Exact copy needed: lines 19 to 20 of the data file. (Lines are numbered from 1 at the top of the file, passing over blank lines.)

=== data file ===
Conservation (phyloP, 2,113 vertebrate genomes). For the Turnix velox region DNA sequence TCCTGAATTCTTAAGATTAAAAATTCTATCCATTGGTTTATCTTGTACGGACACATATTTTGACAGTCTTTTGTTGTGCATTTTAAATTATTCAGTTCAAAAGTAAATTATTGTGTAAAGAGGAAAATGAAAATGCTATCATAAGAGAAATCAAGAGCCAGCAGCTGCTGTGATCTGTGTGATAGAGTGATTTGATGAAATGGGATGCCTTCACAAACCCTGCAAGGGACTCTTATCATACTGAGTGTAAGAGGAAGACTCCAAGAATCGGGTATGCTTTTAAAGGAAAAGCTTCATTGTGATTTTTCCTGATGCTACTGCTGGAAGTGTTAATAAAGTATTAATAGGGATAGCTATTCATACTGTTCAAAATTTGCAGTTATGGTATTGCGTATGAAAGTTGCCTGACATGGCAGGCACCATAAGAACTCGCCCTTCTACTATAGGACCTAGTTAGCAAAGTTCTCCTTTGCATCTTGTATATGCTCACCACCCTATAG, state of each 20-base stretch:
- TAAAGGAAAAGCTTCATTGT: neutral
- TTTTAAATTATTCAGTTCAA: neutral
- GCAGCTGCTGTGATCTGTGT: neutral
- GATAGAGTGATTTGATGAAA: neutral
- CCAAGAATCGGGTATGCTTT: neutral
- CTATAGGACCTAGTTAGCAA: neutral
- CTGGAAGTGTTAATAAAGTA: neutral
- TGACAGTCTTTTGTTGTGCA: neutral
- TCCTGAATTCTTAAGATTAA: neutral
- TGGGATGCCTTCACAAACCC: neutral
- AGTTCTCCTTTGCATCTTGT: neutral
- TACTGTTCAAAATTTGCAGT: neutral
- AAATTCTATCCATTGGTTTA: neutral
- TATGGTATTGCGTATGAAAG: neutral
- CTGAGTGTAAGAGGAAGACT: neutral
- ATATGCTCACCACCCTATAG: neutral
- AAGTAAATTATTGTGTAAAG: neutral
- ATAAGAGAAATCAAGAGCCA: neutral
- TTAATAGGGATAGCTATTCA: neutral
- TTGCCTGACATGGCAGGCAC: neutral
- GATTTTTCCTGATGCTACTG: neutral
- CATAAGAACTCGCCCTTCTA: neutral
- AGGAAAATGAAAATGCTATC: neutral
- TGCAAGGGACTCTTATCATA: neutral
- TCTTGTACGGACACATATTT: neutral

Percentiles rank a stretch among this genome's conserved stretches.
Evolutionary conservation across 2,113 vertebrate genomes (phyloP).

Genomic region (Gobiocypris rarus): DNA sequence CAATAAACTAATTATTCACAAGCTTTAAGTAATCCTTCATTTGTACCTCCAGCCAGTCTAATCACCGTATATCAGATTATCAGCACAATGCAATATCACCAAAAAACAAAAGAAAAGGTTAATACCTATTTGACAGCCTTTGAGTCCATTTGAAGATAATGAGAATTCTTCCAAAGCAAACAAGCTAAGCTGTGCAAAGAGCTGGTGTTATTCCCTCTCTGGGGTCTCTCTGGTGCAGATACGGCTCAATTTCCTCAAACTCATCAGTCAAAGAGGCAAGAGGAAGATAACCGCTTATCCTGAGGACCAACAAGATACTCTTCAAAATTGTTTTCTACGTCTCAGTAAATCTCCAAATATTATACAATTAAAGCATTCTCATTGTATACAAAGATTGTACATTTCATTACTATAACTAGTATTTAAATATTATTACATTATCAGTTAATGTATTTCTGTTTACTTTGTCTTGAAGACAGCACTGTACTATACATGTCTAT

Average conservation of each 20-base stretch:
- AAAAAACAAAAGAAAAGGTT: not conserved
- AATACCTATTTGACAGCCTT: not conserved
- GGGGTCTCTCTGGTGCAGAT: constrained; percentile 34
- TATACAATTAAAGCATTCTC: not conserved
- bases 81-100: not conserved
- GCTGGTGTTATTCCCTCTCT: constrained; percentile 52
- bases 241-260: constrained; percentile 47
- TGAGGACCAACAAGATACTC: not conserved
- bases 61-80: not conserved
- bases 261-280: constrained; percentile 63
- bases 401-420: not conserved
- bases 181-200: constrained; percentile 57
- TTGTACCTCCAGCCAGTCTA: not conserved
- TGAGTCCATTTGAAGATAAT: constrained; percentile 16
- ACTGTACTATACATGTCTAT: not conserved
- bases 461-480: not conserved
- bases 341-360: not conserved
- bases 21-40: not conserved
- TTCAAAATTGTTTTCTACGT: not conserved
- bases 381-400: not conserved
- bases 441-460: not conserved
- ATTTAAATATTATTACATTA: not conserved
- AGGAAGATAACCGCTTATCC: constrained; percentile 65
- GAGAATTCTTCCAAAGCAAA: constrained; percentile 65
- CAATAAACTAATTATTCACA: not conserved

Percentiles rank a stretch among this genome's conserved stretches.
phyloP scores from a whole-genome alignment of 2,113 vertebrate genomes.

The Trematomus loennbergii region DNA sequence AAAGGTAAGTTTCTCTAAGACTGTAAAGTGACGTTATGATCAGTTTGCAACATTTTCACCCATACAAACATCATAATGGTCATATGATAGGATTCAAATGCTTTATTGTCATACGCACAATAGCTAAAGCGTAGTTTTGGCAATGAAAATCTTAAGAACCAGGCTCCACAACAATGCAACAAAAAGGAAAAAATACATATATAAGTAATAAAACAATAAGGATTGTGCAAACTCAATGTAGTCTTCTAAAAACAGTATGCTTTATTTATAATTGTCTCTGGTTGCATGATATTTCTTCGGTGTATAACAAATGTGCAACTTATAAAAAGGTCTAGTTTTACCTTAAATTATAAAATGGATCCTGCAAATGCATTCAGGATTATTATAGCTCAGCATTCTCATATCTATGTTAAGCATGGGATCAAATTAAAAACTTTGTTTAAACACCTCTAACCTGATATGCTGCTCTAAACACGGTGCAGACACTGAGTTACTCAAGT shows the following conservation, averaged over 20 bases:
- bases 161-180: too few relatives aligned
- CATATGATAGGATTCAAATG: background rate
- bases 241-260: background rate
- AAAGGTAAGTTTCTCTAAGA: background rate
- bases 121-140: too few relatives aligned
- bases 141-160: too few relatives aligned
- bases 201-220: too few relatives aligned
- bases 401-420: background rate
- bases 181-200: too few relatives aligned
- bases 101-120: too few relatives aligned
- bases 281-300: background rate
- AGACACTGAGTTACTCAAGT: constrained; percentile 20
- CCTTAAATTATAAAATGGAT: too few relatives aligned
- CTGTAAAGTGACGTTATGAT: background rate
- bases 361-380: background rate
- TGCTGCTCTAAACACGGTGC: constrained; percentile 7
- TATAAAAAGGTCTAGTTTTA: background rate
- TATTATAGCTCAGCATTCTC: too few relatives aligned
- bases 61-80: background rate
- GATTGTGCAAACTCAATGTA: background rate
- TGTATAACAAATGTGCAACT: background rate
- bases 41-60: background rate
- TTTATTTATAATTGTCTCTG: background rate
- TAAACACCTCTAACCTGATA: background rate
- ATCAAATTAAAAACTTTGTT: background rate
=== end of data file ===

- ATAAGAGAAATCAAGAGCCA: neutral
- TTAATAGGGATAGCTATTCA: neutral